When I search back through my memory for images of my
childhood, I see poplars, the dilapidated adobe walls of the old used fortress,
and Grandma Toty, who used to come and watch us youngsters and tell us
stories to keep us in tow.
I can also remember how the poor peasant folk were all issued sheep and how the new owners immediately branded them by painting special marks on their backs. So as not to confuse'their precious animals with those of their neighbors, they marked them with indelible ink. Those painted sheep are probably the most vivid recollection from my early childhood.
I also remember the time when Yazli played a trick on me. "Want to hear a story?" he asked, and began: "Once upon a time there lived a respected old man who had two sons. One of them was called Ait - 'Speak' and the other Aitma - 'Don't Speak'. Ait, bring me the hammer!' his father say. And Ait bring it. 'Ait, sing me a song!' And Ait would sing. Ait was a clever boy. But the other ... What was he called again?" Yazli clasped his head in his hands.
Realizing that I had been duped, and that there would be no more story, I burst into tears. To this day I get a surge of bitter indignation when I think of it.
And then there was the time I got my first taste of real fear. It was a warm in early spring. The leaves were budding on the trees, flowers had sprung up on the knolls, and the air was permeated with the faint, purifying smell of smoke from the bonfires that people built to clear their vegetable patches of accumulated muds and stubble. Even now I am struck with nostalgia when I catch the first hint of spring in the air - the fragrance of budding leaves, the rain-dampened earth, and smoke.
We had been sent to gather dry branches for firewood. It was already evening. There were three of us: Yazli, Djuma and I. Djuma, another neighborhood boy, was even older than Yazli, and was sometimes entrusted with a donkey to help carry the firewood.
We went to an old channel of the irrigation canal. In no time we had each gathered up a bundle and were about to set off for home when Djuma pointed to an old, solitary apricot tree off in the distance. Some sort of big birds were circling above the tree.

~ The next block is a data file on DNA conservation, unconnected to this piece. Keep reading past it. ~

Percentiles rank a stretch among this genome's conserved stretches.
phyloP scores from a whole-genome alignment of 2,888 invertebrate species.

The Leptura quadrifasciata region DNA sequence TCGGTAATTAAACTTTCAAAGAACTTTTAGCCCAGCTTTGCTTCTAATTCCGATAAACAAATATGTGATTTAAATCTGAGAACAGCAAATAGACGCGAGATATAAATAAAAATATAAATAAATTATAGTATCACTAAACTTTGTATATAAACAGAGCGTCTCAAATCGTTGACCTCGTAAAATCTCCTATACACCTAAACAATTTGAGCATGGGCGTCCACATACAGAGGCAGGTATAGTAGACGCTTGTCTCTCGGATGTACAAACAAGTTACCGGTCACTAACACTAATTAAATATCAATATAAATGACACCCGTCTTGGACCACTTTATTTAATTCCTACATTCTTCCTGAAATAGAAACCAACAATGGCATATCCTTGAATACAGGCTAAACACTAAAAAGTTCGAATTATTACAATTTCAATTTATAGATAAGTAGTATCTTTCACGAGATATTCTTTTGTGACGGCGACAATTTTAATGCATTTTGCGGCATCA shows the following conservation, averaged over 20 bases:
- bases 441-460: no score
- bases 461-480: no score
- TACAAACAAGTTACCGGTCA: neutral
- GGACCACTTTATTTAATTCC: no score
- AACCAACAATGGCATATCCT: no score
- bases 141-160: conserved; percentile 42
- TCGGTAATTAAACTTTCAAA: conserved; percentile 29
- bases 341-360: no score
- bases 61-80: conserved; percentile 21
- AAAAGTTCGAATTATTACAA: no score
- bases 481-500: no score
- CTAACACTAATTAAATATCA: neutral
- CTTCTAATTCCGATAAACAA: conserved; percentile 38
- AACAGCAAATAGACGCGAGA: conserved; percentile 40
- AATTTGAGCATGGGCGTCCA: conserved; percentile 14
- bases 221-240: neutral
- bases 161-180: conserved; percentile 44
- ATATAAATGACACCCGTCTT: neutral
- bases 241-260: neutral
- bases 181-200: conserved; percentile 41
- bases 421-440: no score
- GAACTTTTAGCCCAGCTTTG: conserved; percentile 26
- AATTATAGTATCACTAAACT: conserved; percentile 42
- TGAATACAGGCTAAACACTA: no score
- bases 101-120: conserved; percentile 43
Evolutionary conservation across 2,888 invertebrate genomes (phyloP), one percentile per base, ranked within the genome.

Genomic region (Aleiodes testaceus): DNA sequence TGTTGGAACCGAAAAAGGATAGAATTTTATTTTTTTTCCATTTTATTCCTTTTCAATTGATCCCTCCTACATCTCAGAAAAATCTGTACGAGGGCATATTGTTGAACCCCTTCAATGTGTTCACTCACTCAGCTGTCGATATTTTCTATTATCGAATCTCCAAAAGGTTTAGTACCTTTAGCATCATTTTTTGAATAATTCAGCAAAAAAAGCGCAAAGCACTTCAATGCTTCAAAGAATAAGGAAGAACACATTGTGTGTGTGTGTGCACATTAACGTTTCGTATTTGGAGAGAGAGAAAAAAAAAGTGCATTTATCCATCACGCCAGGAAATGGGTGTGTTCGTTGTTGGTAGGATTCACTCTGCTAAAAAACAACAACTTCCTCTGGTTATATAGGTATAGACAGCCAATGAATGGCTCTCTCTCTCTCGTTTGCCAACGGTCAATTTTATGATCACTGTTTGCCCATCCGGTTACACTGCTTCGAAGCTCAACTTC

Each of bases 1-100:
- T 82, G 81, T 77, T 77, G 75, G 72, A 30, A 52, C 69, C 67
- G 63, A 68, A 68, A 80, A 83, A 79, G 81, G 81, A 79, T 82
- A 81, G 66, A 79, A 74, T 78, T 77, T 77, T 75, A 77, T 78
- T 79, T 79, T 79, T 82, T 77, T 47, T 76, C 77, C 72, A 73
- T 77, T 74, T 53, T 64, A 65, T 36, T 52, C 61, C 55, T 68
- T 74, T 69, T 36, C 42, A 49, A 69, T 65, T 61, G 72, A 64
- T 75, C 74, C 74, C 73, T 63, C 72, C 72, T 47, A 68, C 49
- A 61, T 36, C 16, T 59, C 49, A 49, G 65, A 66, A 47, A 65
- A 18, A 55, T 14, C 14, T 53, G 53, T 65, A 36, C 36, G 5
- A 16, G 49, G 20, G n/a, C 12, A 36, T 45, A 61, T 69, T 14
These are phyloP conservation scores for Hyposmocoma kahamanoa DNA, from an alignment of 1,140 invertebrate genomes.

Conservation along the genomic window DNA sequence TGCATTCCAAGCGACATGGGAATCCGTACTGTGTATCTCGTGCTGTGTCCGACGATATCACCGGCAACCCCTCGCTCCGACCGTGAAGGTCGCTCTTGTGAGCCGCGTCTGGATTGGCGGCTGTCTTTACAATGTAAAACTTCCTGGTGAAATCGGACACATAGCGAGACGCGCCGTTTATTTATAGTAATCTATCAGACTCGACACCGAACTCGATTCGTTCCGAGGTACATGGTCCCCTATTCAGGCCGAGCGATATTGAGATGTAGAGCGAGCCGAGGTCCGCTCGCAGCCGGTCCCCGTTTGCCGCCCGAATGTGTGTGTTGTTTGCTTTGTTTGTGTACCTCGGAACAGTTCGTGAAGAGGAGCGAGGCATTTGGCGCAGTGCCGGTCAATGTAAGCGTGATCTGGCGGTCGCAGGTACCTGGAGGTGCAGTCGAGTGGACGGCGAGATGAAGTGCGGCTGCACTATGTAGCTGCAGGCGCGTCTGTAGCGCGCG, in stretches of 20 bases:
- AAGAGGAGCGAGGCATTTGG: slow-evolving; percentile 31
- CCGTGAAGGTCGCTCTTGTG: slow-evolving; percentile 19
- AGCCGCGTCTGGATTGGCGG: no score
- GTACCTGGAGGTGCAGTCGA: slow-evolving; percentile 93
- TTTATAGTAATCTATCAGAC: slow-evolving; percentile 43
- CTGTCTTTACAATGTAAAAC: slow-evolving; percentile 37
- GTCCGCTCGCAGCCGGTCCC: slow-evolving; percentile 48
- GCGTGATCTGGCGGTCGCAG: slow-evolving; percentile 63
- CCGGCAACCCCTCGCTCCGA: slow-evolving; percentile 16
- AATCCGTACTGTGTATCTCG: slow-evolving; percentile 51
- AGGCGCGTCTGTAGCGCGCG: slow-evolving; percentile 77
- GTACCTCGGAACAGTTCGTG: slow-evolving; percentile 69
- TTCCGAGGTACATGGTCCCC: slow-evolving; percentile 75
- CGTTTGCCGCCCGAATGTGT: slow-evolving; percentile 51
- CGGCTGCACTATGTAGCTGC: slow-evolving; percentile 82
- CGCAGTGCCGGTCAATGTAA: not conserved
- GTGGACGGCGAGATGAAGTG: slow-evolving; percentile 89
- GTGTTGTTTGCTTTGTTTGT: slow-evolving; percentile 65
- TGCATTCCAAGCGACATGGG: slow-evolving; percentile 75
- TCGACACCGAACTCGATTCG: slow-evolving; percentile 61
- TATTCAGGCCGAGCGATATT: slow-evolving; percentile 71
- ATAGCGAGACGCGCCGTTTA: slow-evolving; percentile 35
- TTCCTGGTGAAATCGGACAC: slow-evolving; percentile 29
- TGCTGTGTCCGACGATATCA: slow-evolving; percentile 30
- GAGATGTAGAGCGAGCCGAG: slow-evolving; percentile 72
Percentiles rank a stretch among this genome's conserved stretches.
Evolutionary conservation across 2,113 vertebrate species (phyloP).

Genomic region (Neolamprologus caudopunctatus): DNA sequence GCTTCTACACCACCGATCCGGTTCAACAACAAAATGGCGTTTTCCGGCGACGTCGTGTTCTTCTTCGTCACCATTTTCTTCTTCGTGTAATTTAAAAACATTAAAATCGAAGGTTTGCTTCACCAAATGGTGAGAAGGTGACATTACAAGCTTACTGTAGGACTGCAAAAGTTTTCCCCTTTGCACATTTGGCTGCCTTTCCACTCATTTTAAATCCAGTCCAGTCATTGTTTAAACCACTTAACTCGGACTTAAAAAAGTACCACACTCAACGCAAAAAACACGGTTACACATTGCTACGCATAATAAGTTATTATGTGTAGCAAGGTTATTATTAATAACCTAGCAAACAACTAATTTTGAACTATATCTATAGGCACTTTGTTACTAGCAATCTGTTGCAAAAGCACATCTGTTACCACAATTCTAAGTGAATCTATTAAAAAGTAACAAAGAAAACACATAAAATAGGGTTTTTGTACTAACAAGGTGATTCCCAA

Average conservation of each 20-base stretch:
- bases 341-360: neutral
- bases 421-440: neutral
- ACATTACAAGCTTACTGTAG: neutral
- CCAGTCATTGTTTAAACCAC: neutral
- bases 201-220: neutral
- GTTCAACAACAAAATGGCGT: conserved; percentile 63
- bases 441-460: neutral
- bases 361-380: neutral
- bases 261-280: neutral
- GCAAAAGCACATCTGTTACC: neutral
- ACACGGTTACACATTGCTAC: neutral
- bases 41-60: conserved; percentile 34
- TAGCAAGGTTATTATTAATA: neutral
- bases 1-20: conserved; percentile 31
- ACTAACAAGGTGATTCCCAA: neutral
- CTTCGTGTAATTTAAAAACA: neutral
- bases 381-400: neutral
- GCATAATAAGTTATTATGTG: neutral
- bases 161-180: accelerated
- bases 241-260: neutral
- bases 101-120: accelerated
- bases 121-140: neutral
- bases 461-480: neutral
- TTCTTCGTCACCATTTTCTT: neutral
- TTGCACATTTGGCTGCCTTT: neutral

"Let's run over and take a look at the nest!" Djuma cried.
We grabbed our bundles and axes and took off running towards the solitary tree.
"Let's see who can make it there first!" Djuma yelled, proposing a new contest.
Yazli and I began clambering furiously through the dry branches, not even noticing that Djuma hadn't budged. Yazli beat me by a second or so. We peered into the nest and saw three eggs. They were speckled and tapered and about the size of a hen's egg. I reached out to take one of the eggs, and all of a sudden I felt something sharp and hard strike against my hat. Yazli slithered down the tree branches like a grass snake. "Kayum! Climb down! It'll hit you again!" he cried.
I scrambled down, scraping my hands and knees in the process. When I reached the ground my legs were trembling.
Djuma roared with laughter.
"Well, how did you like the carrion-crow?"
We ran off a distance from the tree and sat down to rest. The sun, fiery and crimson, was sinking below the horizon. We began hacking up old stumps with our axes, but the twilight was deepening, and soon the stars were twinkling up above. We set off hastily for home. Djuma walked ahead and I trailed along last. Suddenly a strong wind sprang up. Our bundles were prickly and heavy, and we tottered with every gust of wind.
When we came out onto the broad, dust-covered
pasture trail, I glanced back and froze: three wolves were following along
behind us at a full trot. "Wolves!" I stammered out. But instead
of taking off at a run, I sat right down in the dust. My friends had started
running, but noticing that I wasn't with them, they stopped and came rushing
over to where I was sitting.
"Get up!" Djuma yelled. "Where did you see wolves?"
I opened my eyes and pointed to the dark, stirring figures. Djuma boldly ran over and gave one of the "wolves" a kick - it was a ball of last year's tumbleweed.
We returned in high spirits, but that night I had a hard time getting to sleep. In the first place, I had acted like a coward, and in the second place, I kept trying to figure out what kind of person Djuma was. He had put us up to climbing up into the crow's nest. That crow could have picked our eyes out. But then when I had surrendered myself to the mercy of the wolves, he hadn't abandoned me, and had even escorted me to my front door. And so that night
I didn't come to any final conclusions.